Cuomo rips McConnell’s ‘dumb’ suggestion to let states go bankrupt

Cuomo rips McConnell's 'dumb' suggestion to let states go bankrupt

New York Gov. Andrew Cuomo tore into Sen. Mitch McConnell on Thursday over the Senate Republican leader’s support for letting states declare bankruptcy as they grapple with the coronavirus pandemic.

“This is one of the really dumb ideas of all time,” Cuomo, a Democrat, said during a press conference in Albany. 

“You will see a collapse of this national economy” if states such as New York and California declare bankruptcy, Cuomo said. “So just don’t.”

On Wednesday, McConnell, of Kentucky, told radio host Hugh Hewitt that he supports allowing states to declare bankruptcy rather than getting federal money to cover budget shortfalls as tax revenue dives.

“I would certainly be in favor of allowing states to use the bankruptcy route,” McConnell said. “It saves some cities, and there’s no good reason for it not to be available.”

McConnell said of state leaders: “My guess is, their first choice would be for the federal government to borrow money from future generations to send it down to them now so they don’t have to do that. That’s not something I’m going to be in favor of.”

Cuomo, whose state has been hit harder by Covid-19 than anywhere else in the U.S., strongly disagreed.

New York Governor Andrew Cuomo (D) speaks during a press Conference at the State Capitol.

Michael Brochstein | Barcroft Media | Getty Images

“The entire nation is dependent on what the governors do to reopen,” Cuomo said at the press conference. “But then you’re not going to fund the state government? You think I’m going to do it alone? How do you think this is going to work?”

“You want to see that market fall through the cellar? Let New York declare bankruptcy,” Cuomo added.

Cuomo has previously criticized Congress and the federal government for not providing nearly enough funding to help his state offset the massive costs inflicted by the coronavirus. Before the massive $2 trillion economic relief package was signed into law by President Donald Trump in late March, Cuomo said it would be “terrible” for the Empire State.

The latest coronavirus relief bill, which is expected to pass the Democratic-led House later Thursday, does not provide funding for state and local governments. Congress is expected to work on at least one additional relief package in the future.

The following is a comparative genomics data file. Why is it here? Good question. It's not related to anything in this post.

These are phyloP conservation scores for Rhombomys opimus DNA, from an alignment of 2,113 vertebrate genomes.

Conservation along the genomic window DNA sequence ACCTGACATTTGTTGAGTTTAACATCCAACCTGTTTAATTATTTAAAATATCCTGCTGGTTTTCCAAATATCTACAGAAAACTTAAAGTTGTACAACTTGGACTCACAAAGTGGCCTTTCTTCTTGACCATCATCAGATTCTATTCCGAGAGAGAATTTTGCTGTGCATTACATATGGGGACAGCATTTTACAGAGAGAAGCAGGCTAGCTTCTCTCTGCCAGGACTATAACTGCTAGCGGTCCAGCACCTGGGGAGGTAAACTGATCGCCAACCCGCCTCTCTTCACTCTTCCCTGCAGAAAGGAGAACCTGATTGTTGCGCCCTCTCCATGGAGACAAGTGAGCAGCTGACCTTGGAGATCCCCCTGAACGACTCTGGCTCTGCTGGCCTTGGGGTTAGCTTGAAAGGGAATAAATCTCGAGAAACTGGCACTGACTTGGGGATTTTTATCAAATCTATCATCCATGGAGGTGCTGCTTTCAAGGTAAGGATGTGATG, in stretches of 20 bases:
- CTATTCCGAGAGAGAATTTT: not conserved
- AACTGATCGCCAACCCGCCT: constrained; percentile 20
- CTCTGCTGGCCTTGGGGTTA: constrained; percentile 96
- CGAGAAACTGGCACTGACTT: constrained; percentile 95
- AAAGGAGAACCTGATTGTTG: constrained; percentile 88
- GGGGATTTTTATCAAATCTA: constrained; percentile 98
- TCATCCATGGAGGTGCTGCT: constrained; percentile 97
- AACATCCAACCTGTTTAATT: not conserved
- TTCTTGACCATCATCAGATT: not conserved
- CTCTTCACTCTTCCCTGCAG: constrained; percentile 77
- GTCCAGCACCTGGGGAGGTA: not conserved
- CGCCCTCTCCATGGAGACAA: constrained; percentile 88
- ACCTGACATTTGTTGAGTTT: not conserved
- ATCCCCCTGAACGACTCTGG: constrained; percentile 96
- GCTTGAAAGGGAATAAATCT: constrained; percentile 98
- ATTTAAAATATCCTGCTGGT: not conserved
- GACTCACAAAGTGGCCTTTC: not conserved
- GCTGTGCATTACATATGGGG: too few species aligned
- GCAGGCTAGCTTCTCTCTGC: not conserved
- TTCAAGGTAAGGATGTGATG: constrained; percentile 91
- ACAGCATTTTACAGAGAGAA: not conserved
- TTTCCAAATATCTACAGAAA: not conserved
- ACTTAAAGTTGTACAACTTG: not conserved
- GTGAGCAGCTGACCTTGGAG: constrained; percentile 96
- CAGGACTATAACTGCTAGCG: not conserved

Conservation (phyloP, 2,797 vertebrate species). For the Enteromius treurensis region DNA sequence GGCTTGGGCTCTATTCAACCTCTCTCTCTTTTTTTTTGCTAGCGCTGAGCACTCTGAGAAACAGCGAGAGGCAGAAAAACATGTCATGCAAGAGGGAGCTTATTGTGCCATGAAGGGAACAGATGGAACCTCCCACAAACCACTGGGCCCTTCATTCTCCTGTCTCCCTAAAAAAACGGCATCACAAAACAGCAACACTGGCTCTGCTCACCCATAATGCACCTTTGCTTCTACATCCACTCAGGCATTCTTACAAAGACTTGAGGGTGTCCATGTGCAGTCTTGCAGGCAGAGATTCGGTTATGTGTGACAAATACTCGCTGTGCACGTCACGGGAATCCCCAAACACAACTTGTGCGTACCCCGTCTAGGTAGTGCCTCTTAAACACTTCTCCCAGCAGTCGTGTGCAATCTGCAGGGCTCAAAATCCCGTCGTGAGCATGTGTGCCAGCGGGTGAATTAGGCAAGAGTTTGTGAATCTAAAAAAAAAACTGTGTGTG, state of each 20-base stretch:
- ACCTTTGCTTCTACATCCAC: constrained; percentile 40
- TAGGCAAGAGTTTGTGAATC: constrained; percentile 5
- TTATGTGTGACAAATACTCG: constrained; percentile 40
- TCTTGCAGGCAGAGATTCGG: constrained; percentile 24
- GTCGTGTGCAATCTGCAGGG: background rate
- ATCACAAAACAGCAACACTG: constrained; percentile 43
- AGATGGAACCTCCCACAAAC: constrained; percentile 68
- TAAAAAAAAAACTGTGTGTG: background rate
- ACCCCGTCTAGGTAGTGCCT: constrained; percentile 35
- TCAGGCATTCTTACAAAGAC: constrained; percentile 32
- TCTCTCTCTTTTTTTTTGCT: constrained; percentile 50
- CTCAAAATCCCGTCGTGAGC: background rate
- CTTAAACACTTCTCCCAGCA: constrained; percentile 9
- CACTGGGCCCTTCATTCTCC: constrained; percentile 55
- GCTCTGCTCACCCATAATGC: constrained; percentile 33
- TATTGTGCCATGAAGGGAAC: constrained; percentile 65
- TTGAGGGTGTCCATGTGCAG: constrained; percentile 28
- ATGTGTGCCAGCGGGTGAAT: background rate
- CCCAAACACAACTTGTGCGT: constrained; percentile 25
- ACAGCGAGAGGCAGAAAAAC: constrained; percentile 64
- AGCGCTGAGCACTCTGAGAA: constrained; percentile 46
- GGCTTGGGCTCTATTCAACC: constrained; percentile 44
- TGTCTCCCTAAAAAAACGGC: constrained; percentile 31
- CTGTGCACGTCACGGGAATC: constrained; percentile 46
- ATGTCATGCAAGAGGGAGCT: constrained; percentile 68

“I would’ve insisted that state and local funding is in this current bill,” Cuomo said at the press conference, “because I don’t believe they want to fund state and local governments. And not to fund state and local governments is incredibly short sighted.”

“They want to fund small business, fund the airlines, I understand that, but state and local government funds police, and fire, and teachers and schools,” Cuomo said.

“How do you not fund police and fire and teachers and schools in the midst of this crisis?” he said. “When you don’t fund the state then the state can’t fund those services.”

Cuomo also said that it was “vicious” for McConnell to describe proposals to federally fund the states devastated by the virus as a “blue-state bailout.”

The governor paraphrased McConnell’s argument as: “Don’t help New York state because it is a Democratic state.”

“How ugly a thought,” Cuomo said. “I mean, just think of what he’s saying: People died, 15,000 people died in New York, but they were predominantly Democrats, so why should we help them?”

Maryland Gov. Larry Hogan, a Republican, told Politico on Thursday that the bailout language, which came from McConnell’s office, was “complete nonsense.”

“These are well-run states. There are just as many Republicans as Democrats that strongly support this,” Hogan said.

Cuomo told reporters that he has not contacted McConnell about the issue of state funding and that he doesn’t intend to. A spokesman for McConnell did not immediately respond to CNBC’s request for comment about the governor’s remarks.

Hogan and Cuomo, the chair and vice chair of the National Governors Association, wrote to congressional leaders Tuesday requesting an additional $500 billion state stabilization fund. They said lost revenue during the crisis would force states to make “drastic cuts” to programs and harm the economic recovery from the pandemic.

“While the three supplemental spending laws passed in March have provided relief to the states, none contained direct funding to offset drastic state revenue shortfalls. Unlike the federal government, states cannot borrow to fund continuing operations,” the governors wrote.

McConnell’s comments have divided some members of his Republican caucus.

Sen. Bill Cassidy, a Republican who represents Louisiana, home of hard-hit New Orleans, plans to introduce a proposal with Democratic Sen. Bob Menendez of New Jersey to provide half a trillion dollars in relief to state and local governments when Congress returns next month.

“We worked hard to make sure state and local governments can maintain essential services necessary for employees and employers to survive. We must protect Americans’ financial future,” Cassidy said in a statement announcing the plan Sunday.

At the same time, a spokesperson for Sen. Rick Scott, R-Fla., said Thursday that he agrees with McConnell. Earlier this month, he wrote a letter to Treasury Secretary Steven Mnuchin saying that federal aid money “should not be used to backfill lost revenue or plug holes in poorly designed state budgets.”

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